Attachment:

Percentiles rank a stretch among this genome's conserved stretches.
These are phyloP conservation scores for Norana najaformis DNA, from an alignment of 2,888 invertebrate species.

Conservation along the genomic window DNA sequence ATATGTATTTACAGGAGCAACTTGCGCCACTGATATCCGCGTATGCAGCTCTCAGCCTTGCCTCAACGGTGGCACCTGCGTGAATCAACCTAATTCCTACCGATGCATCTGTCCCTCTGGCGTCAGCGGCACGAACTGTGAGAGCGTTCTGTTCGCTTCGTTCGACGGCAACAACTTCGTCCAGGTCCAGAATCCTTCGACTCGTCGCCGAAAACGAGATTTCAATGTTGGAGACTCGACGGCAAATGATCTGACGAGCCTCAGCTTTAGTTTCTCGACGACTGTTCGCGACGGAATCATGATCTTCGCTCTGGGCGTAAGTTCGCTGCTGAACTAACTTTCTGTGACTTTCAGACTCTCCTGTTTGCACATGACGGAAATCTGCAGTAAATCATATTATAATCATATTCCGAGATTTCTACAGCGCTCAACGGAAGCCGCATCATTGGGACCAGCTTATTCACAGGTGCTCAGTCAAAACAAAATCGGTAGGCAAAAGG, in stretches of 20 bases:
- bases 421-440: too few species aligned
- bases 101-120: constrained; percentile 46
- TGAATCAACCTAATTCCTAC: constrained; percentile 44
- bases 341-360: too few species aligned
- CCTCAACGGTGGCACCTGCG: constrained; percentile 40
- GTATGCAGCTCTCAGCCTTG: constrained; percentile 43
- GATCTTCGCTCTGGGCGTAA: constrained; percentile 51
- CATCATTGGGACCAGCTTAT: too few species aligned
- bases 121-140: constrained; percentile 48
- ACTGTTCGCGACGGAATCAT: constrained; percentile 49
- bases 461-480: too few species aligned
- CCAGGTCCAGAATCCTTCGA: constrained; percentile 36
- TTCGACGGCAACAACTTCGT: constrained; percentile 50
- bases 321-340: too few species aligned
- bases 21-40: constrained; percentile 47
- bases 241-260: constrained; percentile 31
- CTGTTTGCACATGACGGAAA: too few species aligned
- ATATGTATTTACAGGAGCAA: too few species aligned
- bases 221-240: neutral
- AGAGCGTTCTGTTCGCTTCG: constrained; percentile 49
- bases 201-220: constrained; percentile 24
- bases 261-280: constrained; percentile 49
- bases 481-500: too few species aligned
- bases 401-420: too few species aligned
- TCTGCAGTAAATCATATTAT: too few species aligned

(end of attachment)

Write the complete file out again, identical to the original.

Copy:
Percentiles rank a stretch among this genome's conserved stretches.
These are phyloP conservation scores for Norana najaformis DNA, from an alignment of 2,888 invertebrate species.

Conservation along the genomic window DNA sequence ATATGTATTTACAGGAGCAACTTGCGCCACTGATATCCGCGTATGCAGCTCTCAGCCTTGCCTCAACGGTGGCACCTGCGTGAATCAACCTAATTCCTACCGATGCATCTGTCCCTCTGGCGTCAGCGGCACGAACTGTGAGAGCGTTCTGTTCGCTTCGTTCGACGGCAACAACTTCGTCCAGGTCCAGAATCCTTCGACTCGTCGCCGAAAACGAGATTTCAATGTTGGAGACTCGACGGCAAATGATCTGACGAGCCTCAGCTTTAGTTTCTCGACGACTGTTCGCGACGGAATCATGATCTTCGCTCTGGGCGTAAGTTCGCTGCTGAACTAACTTTCTGTGACTTTCAGACTCTCCTGTTTGCACATGACGGAAATCTGCAGTAAATCATATTATAATCATATTCCGAGATTTCTACAGCGCTCAACGGAAGCCGCATCATTGGGACCAGCTTATTCACAGGTGCTCAGTCAAAACAAAATCGGTAGGCAAAAGG, in stretches of 20 bases:
- bases 421-440: too few species aligned
- bases 101-120: constrained; percentile 46
- TGAATCAACCTAATTCCTAC: constrained; percentile 44
- bases 341-360: too few species aligned
- CCTCAACGGTGGCACCTGCG: constrained; percentile 40
- GTATGCAGCTCTCAGCCTTG: constrained; percentile 43
- GATCTTCGCTCTGGGCGTAA: constrained; percentile 51
- CATCATTGGGACCAGCTTAT: too few species aligned
- bases 121-140: constrained; percentile 48
- ACTGTTCGCGACGGAATCAT: constrained; percentile 49
- bases 461-480: too few species aligned
- CCAGGTCCAGAATCCTTCGA: constrained; percentile 36
- TTCGACGGCAACAACTTCGT: constrained; percentile 50
- bases 321-340: too few species aligned
- bases 21-40: constrained; percentile 47
- bases 241-260: constrained; percentile 31
- CTGTTTGCACATGACGGAAA: too few species aligned
- ATATGTATTTACAGGAGCAA: too few species aligned
- bases 221-240: neutral
- AGAGCGTTCTGTTCGCTTCG: constrained; percentile 49
- bases 201-220: constrained; percentile 24
- bases 261-280: constrained; percentile 49
- bases 481-500: too few species aligned
- bases 401-420: too few species aligned
- TCTGCAGTAAATCATATTAT: too few species aligned